ROCK / Advertising and old standards

THERE'S a line of mid-range Fords outside the Labatt's Apollo Hammersmith (once the Hammersmith Odeon) for the Brian May Band; they're all pretty new, so maybe Brian's advert inspired their purchase. Car sales apart, tonight his job is to pretend that Queen are open for business as usual. The great British public is here, rockers and raggas alike, drinking plastic pints of sponsor's lager over their tour brochures ('Life is short. Let's rock,' reads Brian's personal message inside). Three men are arguing closely over just what chord Brian is playing in silhouette on the brochure cover, while someone in a P J Harvey T-shirt looks on. A lot of people liked Queen, and Brian's riding that wave, for the time being.

Even more people like hard rock - it's probably the global music, as the Brazilian support band Paralamas demonstrate by grafting several squealing guitar solos on to a Bob Marley cover. This is a crafty move for an unknown band before a foreign crowd; we all recognise the common fretboard language.

Post-Queen, Brian May is basically about hair and guitar solos - the lumbering rock beast that once had to compete with Freddie Mercury's mock-opera moans is now fully off the leash. The hair is as reliable as ever: still big, a Brillo-pad cape that follows him all over the stage. At one point a backing singer grabs a handful, but quickly lets go, and it drops heavily against his back. In contrast, his guitar solos are strangely subdued - apart from one cod-Hendrix orgy - hemmed in and drowned out by the 1970- vintage session musicians who make up his band, and this is a pity. The new songs aren't up to much, either - just lots of lugubrious rockers that sorely lack some Mercury campery. They play that song from the Ford ad second and Queen's 'Tie Your Mother Down' third, flattening both with dull drum thuds.

Brian does try - too hard, sometimes. He can sing a little like Freddie, or at least an advertising exec's Freddie, but most of the time the band's volume blocks him out. There's all the conventional hard-rock spectacle - even a bewildering drum solo that climaxes with spurts of flame, Spinal Tap-style - but none of Queen's joy in its absurdity, just a grinding professionalism. 'After all this time, I still expect Freddie to come bounding on, y'know,' says Brian at one point, and we all rather hope he would.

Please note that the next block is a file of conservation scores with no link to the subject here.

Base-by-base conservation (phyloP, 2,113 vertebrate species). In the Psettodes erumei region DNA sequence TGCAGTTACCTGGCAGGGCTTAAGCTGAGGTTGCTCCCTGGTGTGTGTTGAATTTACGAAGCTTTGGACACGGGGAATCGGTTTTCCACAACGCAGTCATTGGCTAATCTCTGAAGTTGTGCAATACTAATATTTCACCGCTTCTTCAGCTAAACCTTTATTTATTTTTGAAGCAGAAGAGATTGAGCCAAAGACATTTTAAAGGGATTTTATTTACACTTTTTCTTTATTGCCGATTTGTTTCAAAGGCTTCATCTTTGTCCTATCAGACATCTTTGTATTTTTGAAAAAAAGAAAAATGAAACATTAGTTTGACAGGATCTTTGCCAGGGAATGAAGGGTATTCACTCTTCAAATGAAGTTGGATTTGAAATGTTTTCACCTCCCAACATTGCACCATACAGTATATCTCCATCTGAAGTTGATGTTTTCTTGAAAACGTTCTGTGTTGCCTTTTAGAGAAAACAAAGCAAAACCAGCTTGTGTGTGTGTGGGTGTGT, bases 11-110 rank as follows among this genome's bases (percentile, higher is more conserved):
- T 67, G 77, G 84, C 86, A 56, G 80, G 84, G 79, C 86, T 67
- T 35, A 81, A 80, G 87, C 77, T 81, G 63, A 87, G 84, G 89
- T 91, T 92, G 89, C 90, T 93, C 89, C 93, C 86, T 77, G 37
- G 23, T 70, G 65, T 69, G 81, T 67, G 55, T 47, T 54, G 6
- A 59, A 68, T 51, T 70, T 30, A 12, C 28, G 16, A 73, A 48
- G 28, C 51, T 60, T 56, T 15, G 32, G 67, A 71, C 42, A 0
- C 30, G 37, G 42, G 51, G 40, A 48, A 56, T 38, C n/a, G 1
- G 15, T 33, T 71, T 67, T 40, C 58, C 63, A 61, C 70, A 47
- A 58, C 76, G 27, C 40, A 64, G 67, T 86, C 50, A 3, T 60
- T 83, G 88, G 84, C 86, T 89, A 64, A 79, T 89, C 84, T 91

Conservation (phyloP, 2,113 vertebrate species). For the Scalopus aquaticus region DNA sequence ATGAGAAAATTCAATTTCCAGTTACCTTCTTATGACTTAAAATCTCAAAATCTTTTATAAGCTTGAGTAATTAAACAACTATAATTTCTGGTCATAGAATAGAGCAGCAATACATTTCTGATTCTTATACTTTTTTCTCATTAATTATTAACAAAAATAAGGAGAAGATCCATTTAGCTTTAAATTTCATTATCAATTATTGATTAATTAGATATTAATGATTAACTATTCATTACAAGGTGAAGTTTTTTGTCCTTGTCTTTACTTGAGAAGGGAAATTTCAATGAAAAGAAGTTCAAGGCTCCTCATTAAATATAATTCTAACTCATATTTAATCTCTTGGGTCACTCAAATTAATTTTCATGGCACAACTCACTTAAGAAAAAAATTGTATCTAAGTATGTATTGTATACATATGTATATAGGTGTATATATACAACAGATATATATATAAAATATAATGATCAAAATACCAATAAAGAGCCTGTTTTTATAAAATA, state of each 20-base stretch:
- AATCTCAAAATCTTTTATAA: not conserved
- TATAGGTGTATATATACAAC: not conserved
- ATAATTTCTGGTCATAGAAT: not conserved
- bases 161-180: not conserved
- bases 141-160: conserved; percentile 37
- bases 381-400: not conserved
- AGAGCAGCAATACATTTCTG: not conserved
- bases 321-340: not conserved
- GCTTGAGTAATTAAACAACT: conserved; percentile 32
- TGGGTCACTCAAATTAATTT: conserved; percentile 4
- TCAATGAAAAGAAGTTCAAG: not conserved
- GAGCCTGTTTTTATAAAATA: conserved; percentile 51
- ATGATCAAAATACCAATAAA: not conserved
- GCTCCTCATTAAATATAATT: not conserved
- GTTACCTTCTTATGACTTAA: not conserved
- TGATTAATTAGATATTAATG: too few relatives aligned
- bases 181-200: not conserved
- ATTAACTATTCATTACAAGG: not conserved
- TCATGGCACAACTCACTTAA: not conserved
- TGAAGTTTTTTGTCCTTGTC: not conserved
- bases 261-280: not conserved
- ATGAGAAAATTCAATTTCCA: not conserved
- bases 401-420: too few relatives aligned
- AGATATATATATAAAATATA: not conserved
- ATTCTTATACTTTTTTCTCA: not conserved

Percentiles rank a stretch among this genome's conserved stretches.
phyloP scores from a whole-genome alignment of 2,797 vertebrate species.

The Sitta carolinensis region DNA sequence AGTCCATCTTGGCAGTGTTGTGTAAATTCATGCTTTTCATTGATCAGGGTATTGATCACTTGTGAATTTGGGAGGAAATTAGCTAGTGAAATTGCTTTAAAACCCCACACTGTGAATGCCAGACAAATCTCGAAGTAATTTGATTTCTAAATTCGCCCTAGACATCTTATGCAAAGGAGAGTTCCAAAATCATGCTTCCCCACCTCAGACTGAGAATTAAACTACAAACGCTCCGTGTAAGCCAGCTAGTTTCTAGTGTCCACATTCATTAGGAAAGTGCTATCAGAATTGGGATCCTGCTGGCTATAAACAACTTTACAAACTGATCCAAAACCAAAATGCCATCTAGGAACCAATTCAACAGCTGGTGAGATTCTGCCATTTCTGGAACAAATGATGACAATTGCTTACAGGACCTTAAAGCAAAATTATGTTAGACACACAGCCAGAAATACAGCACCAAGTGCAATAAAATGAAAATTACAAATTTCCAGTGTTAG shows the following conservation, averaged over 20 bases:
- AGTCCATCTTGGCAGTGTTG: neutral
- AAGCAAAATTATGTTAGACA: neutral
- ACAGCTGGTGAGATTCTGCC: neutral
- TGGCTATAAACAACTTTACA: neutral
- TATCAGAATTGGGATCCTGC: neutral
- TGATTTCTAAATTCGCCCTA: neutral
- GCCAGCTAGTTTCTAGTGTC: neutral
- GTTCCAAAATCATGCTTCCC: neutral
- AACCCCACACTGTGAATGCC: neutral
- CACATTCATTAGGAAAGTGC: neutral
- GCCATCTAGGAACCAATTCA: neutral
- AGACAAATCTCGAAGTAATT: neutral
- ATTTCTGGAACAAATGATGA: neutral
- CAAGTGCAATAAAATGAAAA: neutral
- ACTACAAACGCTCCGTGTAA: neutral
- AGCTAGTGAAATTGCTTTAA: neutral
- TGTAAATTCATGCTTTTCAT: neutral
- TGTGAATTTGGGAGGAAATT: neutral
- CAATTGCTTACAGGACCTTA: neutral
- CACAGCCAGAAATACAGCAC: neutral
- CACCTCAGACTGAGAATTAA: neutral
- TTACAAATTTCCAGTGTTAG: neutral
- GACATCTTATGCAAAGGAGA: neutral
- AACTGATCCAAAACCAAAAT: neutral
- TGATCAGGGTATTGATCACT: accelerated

Gary Clark may have less hair than Brian (in fact, he has hardly any, which makes him look bizarrely aggressive for a singer- songwriter) but he too is swimming in the shark-infested waters of the solo career: the same woman is distributing promotional postcards at both gigs, and his new single is already in the 99p bin (as a CD) at my local record shop. Not that anyone at Jongleurs in Camden Lock seems concerned: two couples behind me stop talking about deck shoes for several minutes to fill in their postcards. And Gary, formerly of Danny Wilson, plays to almost continuous applause.

'He's like Marty Pellow (of Wet Wet Wet) on his own,' a friend had told me, and that's about right. Clark rhymes his way through doubting love-songs from his recent LP, Ten Short Songs about Love, that exactly reflect the demographics of his 25- to-35-year-old audience. 'We live in days when so many loves fall apart so fast,' he croons. 'Let's make a family, let's make it last.'

His band are all smooth Steely Dan surfaces of piano and brass; the audience greets the occasional minor rock-out or harmonica solo with bursts of wild appreciation. Gary's singing favours style over content, marking the beginning and end of each song with Soul Man moans that really only tell us about his record collection.

There are lots of uplifting choruses, but just not enough interesting words. For all Clark's effort, as he ducks his head around the microphone, eyes closed, he doesn't have the intensity or the sense of risk of his heroes, Neil Young and Stevie Wonder.

People bounce gently to the melodies, shout for favourites, sing along unrequested, and demand lots of encores. Clark plays the Danny Wilson hits 'Mary's Prayer' and 'The Second Summer of Love' with zest, but they only emphasise the problem: trite as they are bright, they're closer to Lloyd Cole than Nat King Cole. And a cover of the Isleys' 'Summer Breeze' is the highlight of the show by an uneasy distance.

Maybe what Gary needs is a little megalomania, a goal beyond the tuneful competence we're all so comfortable with. Freddie might have done him some good.

Ben Thompson returns next week.